Meg 2: The Trench (2023)

Rating: C-

Dir: Ben Wheatley
Star: Jason Statham, Jing Wu, Shuya Sophia Cai, Sergio Peris-Mencheta

Save yourself approximately a hour and fifty minutes, and just watch the trailer. If ever there was a case where all the good stuff can be found in the coming attraction, this would be it. I’ll admit I raised a quizzical eyebrow when I heard Wheatley was going to be the director. His filmography is full of stuff like Kill List, small-scale and off-beat. It’s difficult to think of some studio executive watching A Field in England, and going “That’s just the man we need for our $130 million prehistoric shark movie!” The results prove concerns justified. I suspect Wheatley thought the whole thing was an elaborate prank, and kept playing along, until finally realizing it was for real at the premiere. 

The main issue is probably the shortage of Meg. We still have Jonas Taylor (Statham), who’s now an eco-activist and foster father to teenager Meiying (Cai), whose mother demanded too much money for the sequel died between the two movies. Her uncle, Jiuming Zhang (Jing), is also part of an expedition into the abyssal depths. Five miles down, they find an illegal undersea mining operation, and end up stuck down there after their craft is crippled. Eventually – and I’m severely truncating this part of the plot, largely because it’s tedious as hell – they make their way back to the surface, accompanied by three large Megalodons, a giant squid, and a slew of smaller critters, also liberated from the depths.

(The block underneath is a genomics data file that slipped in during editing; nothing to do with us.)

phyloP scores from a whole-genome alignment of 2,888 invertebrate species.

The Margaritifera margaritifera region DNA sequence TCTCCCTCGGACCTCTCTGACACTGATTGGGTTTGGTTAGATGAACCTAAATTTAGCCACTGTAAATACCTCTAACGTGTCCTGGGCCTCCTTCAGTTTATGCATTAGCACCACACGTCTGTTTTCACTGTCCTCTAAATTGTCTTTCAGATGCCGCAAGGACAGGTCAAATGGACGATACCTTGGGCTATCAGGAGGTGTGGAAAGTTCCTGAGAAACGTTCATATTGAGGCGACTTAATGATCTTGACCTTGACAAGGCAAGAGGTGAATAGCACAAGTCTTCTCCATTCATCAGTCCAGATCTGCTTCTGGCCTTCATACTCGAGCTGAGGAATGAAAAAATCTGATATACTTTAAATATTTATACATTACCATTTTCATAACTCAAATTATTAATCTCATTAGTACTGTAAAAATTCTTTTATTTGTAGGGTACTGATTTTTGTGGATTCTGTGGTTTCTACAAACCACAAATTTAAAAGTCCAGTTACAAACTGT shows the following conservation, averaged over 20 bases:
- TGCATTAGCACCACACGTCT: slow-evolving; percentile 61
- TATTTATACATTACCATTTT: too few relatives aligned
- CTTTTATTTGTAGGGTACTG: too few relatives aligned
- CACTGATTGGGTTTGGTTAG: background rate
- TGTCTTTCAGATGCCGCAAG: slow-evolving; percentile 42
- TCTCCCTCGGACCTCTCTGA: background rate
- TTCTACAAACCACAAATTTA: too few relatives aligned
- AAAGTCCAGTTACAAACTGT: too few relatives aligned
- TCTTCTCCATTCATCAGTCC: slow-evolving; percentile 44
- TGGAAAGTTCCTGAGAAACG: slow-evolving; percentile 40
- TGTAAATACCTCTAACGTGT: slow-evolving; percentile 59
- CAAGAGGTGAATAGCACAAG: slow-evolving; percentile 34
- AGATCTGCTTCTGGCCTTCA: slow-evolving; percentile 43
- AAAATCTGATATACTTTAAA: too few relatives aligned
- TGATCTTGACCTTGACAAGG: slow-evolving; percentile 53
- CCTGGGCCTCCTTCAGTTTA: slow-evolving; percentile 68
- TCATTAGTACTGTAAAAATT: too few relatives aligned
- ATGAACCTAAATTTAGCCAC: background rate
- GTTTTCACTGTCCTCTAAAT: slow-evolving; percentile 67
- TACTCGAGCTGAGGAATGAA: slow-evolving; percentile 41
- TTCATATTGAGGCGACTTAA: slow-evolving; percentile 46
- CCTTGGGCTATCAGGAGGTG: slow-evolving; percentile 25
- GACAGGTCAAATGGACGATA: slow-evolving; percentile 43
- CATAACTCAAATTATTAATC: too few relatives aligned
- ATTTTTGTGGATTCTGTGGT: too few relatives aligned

Everybody and everything head for the inaccurately named Fun Island resort, located nearby. Carnage of the moderate kind eventually ensues, though again – if you have seen the trailer, you will already be familiar with most of the best bits. Once more, it’s up to Jonas, armed with a jet-ski and a harpoon, to save the day, and ideally the “pet” Megalodon, trained by Jiuming. Yeah, the movie is basically stealing elements from Jurassic World. This is not a good sign. It does start briskly enough, with Statham returning to the arse-kicking style of his earlier movies. Before long though, it gets bogged down in underwater battles of various kinds against the miners, led by the mercenary Montes (Peris-Mencheta). This stretches things out to almost the same running time as The Meg.

It just feels considerably longer, because the percentage of directly shark-related mayhem is a lot less. The precocious teenage performance of Meiying doesn’t help matters, and I got the sense the pandering to the Chinese market (not exactly subtle the first time) was more obvious. We also had questions about a slew of elements, that seemed to make no sense. Most would involve spoilers, yet I have to ask: at one point Jonas is out there, 25,000 ft down, without any protective gear. Are days of decompression not a required thing thereafter? Last week, we went to see the 10th anniversary re-release of Sharknado. That proved much more entertaining overall – and was probably a better shark movie as well.